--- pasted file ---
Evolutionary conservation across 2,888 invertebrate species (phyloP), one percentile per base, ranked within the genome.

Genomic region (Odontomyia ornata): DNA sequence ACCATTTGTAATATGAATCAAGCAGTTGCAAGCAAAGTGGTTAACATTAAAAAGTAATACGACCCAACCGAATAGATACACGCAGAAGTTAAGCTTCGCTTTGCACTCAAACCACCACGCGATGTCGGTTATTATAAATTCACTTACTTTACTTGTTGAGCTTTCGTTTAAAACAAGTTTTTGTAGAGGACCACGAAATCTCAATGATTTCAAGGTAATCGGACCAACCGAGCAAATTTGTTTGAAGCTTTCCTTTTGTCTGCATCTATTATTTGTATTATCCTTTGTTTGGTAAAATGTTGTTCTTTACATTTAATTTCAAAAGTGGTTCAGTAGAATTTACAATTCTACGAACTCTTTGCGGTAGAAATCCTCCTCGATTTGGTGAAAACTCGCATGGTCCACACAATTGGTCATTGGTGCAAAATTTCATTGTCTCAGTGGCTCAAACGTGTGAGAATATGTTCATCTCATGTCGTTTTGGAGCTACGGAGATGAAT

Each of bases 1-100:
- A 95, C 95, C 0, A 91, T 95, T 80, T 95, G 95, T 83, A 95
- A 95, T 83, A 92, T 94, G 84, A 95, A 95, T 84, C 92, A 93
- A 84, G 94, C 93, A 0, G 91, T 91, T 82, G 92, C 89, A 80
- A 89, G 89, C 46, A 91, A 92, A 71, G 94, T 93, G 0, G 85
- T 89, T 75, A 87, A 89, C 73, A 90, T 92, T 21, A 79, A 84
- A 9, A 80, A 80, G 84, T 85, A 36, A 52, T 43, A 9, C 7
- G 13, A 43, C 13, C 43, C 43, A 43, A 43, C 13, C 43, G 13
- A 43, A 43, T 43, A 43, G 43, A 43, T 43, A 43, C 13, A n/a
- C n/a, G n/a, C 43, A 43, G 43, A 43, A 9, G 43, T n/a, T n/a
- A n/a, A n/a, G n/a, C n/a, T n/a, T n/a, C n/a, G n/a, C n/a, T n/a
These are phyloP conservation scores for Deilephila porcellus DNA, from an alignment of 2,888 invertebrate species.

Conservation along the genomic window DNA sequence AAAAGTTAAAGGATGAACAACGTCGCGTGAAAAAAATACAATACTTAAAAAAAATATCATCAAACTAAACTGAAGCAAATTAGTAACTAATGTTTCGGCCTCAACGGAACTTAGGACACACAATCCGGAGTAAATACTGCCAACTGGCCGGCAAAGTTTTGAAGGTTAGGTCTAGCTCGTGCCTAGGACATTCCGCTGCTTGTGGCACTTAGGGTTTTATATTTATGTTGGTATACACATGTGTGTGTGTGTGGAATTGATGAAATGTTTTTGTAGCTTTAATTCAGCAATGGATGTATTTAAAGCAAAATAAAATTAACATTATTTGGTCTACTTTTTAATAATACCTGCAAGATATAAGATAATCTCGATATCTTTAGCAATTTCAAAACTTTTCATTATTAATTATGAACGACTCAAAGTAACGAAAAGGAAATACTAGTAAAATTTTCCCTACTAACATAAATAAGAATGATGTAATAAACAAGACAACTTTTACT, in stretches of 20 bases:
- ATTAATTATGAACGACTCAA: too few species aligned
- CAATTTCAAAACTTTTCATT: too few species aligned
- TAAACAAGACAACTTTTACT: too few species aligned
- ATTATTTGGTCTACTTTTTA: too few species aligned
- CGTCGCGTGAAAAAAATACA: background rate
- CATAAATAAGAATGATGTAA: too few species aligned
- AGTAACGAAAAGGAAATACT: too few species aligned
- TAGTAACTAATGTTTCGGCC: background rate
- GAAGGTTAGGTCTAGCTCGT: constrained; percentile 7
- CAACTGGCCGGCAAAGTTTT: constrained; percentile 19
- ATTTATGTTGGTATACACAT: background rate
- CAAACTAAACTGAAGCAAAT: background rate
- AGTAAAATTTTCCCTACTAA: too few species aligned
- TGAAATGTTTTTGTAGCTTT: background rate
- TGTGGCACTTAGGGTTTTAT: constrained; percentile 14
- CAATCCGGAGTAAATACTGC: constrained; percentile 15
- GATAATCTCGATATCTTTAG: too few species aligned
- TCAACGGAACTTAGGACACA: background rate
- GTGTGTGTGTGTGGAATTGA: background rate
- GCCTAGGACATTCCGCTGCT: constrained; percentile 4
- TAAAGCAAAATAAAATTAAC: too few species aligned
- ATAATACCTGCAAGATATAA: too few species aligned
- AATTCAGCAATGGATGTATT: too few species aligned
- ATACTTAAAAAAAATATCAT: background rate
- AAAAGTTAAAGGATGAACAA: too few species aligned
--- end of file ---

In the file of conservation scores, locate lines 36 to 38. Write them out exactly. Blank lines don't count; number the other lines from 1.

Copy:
- TAAAGCAAAATAAAATTAAC: too few species aligned
- ATAATACCTGCAAGATATAA: too few species aligned
- AATTCAGCAATGGATGTATT: too few species aligned